Earl Hilliard

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Congressional portrait of Hilliard from his 3rd term

Earl Frederick Hilliard (born April 9, 1942) was, after his 1992 election, the first African American to represent Alabama in the United States Congress since Reconstruction.

Hilliard was born in Birmingham and graduated from Western Olin High School in 1960. He earned his Bachelor of Arts at Morehouse College in Atlanta in 1964 and his Juris Doctorate from Howard University in Washington D.C. in 1967. He also earned an M.B.A. from Atlanta University in 1970.

Hilliard was elected to the Alabama House of Representatives as a Democrat representing District 45 in 1974. He served for six years in the Alabama house from 1975 to 1981 and the Alabama Senate from 1981 to 1992. During his time in Montgomery he Chaired the Senate Commerce, Transportation and Utility Committee and the Senate Judiciary Committee. In 1986 and 1990 he was Chair of the Jefferson County Senate Delegation.

From 1985 to 1987 Hilliard owned Birmingham radio station WJLD-AM.

U.S. Congress

In 1992, Hilliard was elected to represent Alabama's newly-redrawn 7th Congressional District in the 103rd United States Congress.

In 1994, 1996, 1998 and 2000 he was re-elected, continuing to serve into the 107th Congress. He was a member of the House Agriculture Committee and the Committee on International Relations. Hilliard was also a Vice Chairman of the Congressional Black Caucus.

In 1997, Hilliard traveled to Libya on a fact-finding trup despite U. S. sanctions against the country. The trip was used by his first serious challenger, Artur Davis, in the 2000 primary election, in which Hilliard narrowly prevailed.

2002 election

He faced Davis again in 2002 in a district that had been changed significantly by redistricting, adding many white voters in Birmingham and losing its mostly black portion of Montgomery. The campaign in 2002 was focused on race and the Middle East. Hilliard's surrogates claimed that all Davis did for African Americans as a federal prosecutor was "put them in jail". In 2001 Hilliard voted against a resolution supporting Israel's fight against terrorism, and consequently Davis received donations from pro-Israeli groups. Hilliard won the first primary, but he didn't win a majority, so he faced Davis in a run-off election. Davis won the run-off with 56% of the vote.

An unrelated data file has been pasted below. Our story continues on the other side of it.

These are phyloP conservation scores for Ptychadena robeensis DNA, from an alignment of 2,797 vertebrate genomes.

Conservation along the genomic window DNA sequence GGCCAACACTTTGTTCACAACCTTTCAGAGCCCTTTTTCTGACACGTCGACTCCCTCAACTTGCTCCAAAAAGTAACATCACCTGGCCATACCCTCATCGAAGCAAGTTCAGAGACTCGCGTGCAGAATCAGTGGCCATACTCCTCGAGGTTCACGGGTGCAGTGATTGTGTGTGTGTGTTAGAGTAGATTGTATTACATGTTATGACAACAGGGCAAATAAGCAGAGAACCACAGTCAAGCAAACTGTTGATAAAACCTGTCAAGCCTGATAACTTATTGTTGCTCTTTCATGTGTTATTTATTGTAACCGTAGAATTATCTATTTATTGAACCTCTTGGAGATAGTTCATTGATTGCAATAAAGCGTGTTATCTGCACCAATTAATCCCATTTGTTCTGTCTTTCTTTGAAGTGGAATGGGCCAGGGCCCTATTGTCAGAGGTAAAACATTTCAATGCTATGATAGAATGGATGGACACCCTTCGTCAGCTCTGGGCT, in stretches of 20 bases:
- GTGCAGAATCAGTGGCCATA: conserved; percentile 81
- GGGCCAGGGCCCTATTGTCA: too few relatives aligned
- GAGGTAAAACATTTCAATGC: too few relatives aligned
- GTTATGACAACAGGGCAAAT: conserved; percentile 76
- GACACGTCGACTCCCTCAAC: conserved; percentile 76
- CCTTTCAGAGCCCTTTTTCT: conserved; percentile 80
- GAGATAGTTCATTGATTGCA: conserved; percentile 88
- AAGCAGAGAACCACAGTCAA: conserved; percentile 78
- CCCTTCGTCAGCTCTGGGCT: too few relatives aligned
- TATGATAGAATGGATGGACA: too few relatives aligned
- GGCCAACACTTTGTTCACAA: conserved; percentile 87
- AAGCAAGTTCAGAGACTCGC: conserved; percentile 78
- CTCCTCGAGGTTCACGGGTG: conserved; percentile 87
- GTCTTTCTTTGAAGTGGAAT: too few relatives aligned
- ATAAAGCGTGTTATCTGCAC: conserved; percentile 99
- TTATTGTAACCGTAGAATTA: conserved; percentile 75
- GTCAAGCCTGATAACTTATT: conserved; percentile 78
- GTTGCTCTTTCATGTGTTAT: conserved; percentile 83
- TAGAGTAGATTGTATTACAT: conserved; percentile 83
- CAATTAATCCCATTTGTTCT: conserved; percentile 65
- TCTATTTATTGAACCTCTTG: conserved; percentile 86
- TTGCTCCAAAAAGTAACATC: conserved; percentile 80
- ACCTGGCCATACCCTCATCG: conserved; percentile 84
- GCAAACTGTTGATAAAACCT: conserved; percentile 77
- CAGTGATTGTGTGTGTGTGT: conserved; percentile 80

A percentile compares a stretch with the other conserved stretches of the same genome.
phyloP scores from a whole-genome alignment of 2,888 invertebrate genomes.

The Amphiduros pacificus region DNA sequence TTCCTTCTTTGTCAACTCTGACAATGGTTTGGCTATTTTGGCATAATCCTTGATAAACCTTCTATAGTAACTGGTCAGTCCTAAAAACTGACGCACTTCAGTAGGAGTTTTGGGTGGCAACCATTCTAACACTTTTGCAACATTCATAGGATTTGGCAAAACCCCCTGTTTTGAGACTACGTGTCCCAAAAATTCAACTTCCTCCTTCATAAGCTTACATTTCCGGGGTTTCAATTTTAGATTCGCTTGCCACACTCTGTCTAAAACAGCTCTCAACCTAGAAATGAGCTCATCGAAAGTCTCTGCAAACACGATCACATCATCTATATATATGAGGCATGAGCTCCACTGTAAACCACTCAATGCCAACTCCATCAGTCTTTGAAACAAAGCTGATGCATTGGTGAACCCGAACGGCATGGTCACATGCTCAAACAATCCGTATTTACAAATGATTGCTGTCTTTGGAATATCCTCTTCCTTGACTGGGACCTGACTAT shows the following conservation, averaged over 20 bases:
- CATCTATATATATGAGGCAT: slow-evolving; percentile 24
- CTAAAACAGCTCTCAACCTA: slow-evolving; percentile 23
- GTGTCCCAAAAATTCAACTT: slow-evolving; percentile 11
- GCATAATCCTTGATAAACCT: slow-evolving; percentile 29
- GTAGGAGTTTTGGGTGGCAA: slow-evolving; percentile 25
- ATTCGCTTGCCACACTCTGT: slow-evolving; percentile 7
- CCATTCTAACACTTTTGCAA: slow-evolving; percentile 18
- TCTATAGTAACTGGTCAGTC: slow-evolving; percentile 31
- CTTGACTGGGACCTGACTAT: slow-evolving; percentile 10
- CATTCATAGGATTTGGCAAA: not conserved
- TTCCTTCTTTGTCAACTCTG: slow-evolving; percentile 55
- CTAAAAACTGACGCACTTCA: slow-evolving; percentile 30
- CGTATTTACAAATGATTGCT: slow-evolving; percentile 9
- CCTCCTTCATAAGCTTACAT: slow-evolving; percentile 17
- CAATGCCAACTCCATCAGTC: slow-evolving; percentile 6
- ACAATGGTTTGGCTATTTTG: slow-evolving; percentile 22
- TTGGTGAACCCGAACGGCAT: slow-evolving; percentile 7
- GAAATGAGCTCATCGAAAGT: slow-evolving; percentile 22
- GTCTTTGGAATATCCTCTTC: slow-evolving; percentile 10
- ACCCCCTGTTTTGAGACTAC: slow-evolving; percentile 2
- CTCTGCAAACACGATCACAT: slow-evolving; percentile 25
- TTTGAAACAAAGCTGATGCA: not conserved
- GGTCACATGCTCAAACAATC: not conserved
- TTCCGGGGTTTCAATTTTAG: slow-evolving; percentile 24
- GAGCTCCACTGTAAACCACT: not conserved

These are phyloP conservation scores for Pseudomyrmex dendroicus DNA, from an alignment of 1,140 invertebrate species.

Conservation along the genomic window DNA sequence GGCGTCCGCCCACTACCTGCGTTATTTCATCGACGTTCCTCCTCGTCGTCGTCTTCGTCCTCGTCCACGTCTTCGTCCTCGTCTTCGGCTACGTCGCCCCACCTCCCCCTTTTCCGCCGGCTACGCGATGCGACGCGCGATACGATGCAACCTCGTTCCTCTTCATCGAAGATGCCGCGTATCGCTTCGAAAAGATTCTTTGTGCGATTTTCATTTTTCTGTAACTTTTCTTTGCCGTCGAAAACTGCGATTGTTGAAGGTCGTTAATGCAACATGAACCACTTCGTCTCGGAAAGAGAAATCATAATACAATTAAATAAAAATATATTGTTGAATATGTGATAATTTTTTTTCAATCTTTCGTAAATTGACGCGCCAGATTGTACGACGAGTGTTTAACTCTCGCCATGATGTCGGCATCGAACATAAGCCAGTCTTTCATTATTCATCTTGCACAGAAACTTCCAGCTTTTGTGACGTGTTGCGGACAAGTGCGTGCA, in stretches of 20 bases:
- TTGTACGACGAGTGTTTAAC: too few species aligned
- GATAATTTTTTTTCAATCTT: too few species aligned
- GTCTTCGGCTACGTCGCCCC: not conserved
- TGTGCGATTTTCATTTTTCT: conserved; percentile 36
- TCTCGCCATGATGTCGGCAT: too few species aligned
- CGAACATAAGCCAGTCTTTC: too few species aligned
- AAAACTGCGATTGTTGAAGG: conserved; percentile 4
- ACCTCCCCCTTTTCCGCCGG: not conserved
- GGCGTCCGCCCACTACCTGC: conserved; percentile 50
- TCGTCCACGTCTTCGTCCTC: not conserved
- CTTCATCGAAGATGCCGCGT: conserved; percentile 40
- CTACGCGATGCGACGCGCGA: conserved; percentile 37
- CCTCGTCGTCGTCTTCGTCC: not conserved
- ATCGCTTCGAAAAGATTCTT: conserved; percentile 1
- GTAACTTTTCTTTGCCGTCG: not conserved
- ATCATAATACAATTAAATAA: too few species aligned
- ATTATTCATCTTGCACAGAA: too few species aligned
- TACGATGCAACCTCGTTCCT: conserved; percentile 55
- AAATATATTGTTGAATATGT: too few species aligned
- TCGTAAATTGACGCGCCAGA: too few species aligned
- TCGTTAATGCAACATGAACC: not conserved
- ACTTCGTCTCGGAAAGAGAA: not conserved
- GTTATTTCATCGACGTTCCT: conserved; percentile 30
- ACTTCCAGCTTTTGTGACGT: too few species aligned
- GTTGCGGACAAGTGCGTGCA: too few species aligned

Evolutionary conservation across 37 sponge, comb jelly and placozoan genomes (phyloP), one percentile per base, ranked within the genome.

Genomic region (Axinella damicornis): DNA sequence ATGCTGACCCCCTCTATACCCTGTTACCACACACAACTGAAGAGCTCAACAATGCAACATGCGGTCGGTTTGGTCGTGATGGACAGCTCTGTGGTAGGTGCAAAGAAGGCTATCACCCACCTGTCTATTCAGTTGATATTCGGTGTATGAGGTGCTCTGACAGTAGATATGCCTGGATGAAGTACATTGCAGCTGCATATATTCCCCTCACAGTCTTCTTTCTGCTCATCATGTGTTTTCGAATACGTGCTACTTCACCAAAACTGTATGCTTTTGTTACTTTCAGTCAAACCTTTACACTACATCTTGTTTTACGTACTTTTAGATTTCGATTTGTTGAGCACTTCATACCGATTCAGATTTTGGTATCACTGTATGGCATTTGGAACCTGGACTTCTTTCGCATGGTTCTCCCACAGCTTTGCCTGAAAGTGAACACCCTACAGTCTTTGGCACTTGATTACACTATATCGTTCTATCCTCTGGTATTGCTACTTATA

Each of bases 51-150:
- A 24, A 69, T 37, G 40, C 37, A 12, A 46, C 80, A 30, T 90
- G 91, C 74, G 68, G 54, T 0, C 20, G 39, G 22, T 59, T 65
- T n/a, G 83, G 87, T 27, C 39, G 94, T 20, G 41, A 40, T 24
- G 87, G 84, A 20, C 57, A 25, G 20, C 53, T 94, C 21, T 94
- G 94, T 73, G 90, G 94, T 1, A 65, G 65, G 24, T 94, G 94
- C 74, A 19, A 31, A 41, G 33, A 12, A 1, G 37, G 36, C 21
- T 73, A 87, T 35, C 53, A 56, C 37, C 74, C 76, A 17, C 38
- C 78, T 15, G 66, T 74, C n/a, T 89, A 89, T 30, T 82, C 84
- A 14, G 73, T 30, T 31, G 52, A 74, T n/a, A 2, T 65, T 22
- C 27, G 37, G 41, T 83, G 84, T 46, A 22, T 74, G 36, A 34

Hilliard is a member of Alpha Phi Alpha, the first intercollegiate Greek-letter fraternity established for African Americans. He is married to Mary Franklin Hilliard, a teacher and public school administrator, and has two children, Alesia L. Hilliard Smith and Earl Hilliard Jr.

Preceded by:
Alabama State House of Representatives District 45
Succeeded by:
Preceded by:
U. W. Clemon
Alabama State Senate District 15
Succeeded by:
John Amari
Preceded by:
Alabama State Senate District 20
Succeeded by:
Sundra Escott-Russell
Preceded by:
Claude Harris Jr
U.S. House of Representatives, 7th District
Succeeded by:
Artur Davis